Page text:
Under scientific management people would be directed by reason and the problems of industrial unrest would be appropriately (i.e., scientifically) addressed. This philosophy is oriented toward the maximum gains possible to employees. Managers would guarantee that their subordinates would have access to the maximum of economic gains by means of rationalized processes. Organizations were portrayed as rationalized sites, designed and managed according to a rule of rationality imported from the world of technique.
The Human Relations School takes the view that businesses are social systems in which psychological and emotional factors have a significant influence on productivity. The common elements in human relations theory are the beliefs that
Socio-technical systems aims on jointly optimizing the operation of the social and technical system; the good or service would then be efficiently produced and psychological needs of the workers fulfilled. Embedded in Socio-technical Systems are motivational assumptions, such as intrinsic and extrinsic rewards. As Bradbury and Reason (2005) state, this approach causes workers to focus less on being highly specialized, and more on becoming multi-skilled and self-directed.
Work reform states about the workplace relation and the changes made which are more suitable to management and employee to encourage increased workforce participation.
The psychological literature on employee motivation contains considerable evidence that job design can influence satisfaction, motivation and job performance. It influences them primarily because it affects the relationship between the employee's expectancy that increased performance will lead to rewards and the preference of different rewards for the individual.
Hackman and Oldman developed the theory that a workplace can be redesigned to greater improve their core job characteristics. Their overall concept consists of:
Frederick Herzberg's Two Factor Theory (Motivator-Hygiene Theory) proposes that the factors that correlate to motivation in the work environment are separate to those factors that correlate to dissatisfaction. He relates these factors to the perceived satisfaction of a set of needs as a reward for completing a task; universal necessities and expectations such as healthcare and salary do not contribute to motivation as much as factors such as achievement or recognition. Employees of a work environment therefore are motivated and dissatisfied by two sets of factors:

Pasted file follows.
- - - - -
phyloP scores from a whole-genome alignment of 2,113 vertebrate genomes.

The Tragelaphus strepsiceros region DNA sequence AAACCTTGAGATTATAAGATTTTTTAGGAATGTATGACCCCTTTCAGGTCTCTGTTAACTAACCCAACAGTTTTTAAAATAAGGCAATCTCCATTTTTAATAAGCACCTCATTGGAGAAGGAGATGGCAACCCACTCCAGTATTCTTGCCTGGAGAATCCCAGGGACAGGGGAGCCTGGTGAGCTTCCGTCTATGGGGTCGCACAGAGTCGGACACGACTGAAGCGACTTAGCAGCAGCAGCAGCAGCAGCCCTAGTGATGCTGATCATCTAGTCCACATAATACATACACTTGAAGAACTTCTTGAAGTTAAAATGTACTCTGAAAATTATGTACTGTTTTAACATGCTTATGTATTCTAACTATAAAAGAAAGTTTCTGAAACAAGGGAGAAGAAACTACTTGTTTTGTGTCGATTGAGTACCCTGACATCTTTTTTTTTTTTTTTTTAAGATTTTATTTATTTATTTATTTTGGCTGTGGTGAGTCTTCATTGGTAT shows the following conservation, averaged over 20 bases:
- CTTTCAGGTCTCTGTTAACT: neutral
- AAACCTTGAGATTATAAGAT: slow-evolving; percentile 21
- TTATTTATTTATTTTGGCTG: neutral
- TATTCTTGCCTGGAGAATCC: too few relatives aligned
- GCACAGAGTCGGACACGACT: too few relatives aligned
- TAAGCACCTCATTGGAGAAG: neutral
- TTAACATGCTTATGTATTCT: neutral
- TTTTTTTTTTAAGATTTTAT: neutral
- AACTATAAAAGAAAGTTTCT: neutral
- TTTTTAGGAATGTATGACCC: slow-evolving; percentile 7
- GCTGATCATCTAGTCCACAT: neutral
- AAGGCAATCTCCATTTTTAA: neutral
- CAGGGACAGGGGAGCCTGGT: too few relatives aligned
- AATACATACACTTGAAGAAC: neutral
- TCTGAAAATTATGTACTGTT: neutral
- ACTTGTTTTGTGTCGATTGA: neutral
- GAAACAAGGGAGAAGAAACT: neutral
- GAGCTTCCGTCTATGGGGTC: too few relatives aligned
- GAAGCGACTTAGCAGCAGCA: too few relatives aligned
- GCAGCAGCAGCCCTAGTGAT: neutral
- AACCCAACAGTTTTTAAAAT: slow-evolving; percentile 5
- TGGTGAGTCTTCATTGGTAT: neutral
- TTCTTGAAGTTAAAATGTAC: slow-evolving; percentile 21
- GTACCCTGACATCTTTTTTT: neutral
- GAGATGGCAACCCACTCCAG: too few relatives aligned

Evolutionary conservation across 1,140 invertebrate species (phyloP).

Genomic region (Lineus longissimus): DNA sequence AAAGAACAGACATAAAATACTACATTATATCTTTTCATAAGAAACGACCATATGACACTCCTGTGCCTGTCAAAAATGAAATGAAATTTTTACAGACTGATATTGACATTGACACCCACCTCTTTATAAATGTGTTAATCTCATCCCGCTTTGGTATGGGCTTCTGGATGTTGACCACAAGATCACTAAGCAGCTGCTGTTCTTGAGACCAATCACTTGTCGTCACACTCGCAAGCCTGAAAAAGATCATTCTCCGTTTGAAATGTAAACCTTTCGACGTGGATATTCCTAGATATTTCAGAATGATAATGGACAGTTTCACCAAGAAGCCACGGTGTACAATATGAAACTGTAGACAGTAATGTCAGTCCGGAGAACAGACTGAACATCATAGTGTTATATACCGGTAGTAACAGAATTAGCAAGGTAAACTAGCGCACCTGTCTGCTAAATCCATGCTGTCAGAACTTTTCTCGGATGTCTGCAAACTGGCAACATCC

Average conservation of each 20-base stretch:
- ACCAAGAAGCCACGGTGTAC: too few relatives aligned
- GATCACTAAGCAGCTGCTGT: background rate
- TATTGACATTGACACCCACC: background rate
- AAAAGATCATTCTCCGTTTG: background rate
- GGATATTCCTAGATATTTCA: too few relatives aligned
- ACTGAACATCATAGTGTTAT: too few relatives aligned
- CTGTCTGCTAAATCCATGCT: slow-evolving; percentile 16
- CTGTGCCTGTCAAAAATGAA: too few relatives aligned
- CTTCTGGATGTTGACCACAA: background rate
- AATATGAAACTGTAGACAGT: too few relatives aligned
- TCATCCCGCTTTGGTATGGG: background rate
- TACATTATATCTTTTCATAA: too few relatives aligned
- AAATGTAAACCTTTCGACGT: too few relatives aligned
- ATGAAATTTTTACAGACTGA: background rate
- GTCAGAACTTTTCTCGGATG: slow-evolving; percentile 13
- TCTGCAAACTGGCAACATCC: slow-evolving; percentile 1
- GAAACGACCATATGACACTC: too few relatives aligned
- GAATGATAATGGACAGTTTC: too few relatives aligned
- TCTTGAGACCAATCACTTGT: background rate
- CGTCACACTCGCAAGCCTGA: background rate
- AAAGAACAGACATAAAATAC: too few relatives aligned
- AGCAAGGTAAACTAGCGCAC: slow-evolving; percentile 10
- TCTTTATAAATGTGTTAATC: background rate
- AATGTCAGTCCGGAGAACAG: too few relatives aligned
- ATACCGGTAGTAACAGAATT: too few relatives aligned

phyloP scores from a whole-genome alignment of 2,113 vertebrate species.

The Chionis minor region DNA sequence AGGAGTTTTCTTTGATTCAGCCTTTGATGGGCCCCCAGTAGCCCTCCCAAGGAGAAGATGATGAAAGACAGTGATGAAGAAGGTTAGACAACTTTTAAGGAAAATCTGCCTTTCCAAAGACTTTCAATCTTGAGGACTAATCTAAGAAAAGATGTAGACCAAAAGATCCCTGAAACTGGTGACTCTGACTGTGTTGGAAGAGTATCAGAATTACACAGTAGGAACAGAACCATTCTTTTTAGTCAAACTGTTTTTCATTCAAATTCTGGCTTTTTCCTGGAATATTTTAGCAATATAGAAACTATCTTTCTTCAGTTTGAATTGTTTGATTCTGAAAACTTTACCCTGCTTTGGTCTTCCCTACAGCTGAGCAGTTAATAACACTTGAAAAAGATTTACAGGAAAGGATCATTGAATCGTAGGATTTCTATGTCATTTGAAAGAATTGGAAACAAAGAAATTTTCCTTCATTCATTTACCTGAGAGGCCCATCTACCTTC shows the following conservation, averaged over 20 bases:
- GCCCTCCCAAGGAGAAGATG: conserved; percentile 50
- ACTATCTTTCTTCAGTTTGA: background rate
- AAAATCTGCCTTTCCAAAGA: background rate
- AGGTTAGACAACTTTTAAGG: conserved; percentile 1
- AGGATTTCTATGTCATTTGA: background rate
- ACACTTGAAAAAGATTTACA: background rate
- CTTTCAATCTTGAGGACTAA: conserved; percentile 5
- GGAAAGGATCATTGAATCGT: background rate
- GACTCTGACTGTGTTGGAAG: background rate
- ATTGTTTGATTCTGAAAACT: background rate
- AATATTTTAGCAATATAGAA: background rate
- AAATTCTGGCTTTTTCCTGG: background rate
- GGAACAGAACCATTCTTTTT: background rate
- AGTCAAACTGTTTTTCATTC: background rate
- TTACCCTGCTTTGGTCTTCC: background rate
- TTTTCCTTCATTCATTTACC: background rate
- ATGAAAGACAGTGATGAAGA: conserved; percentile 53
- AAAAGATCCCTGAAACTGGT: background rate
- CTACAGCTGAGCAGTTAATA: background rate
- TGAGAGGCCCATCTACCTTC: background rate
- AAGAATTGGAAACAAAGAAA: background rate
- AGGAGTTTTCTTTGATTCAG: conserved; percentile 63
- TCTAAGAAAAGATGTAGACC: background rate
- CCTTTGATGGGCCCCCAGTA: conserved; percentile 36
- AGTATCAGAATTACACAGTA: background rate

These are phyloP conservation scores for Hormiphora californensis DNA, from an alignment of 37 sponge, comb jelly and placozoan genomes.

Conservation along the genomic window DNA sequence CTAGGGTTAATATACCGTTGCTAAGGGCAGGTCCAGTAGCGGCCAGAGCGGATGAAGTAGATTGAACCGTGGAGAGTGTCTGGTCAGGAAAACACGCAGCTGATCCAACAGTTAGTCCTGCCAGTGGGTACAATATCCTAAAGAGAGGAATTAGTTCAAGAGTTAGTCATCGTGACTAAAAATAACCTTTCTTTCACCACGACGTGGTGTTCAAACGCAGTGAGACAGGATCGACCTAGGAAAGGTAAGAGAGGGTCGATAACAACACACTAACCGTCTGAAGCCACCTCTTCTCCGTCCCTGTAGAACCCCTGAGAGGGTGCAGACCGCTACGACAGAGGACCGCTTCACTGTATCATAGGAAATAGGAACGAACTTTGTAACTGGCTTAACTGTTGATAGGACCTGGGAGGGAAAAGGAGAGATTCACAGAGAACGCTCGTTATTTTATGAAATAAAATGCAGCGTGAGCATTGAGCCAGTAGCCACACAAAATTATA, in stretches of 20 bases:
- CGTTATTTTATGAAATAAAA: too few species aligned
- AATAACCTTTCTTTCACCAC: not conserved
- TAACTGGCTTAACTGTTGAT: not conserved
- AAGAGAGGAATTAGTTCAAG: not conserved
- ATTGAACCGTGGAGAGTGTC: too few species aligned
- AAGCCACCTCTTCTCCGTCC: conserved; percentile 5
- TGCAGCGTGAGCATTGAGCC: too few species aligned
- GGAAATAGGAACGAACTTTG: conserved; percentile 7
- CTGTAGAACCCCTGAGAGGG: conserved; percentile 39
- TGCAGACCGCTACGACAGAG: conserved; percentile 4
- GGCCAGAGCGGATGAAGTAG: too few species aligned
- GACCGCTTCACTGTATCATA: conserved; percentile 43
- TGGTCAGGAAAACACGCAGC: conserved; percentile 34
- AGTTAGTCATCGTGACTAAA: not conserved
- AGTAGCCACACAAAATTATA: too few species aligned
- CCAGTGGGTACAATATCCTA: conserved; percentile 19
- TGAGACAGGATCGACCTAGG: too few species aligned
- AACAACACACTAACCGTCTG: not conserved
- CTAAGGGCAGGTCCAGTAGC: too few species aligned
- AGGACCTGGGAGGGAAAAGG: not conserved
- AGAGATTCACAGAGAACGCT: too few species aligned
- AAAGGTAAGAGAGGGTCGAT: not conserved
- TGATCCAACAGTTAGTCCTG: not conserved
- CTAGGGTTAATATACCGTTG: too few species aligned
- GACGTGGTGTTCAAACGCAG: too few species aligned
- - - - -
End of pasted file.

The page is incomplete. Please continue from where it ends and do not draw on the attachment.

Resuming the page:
In economics, job design has been studied in the field of contract theory. In particular, Holmström and Milgrom (1991) have developed the multi-task moral hazard model. Some of the tasks are easier to measure than other tasks, so one can study which tasks should be bundled together. While the original model was focused on the incentives versus insurance trade-off when agents are risk-averse, subsequent work has also studied the case of risk-neutral agents who are protected by limited liability. In this framework, researchers have studied whether tasks that are in direct conflict with each other (for instance, selling products that are imperfect substitutes) should be delegated to the same agent or to different agents. The optimal task assignment depends on whether the tasks are to be performed simultaneously or sequentially.
This work is licensed under a Creative Commons Attribution-ShareAlike 3.0 License.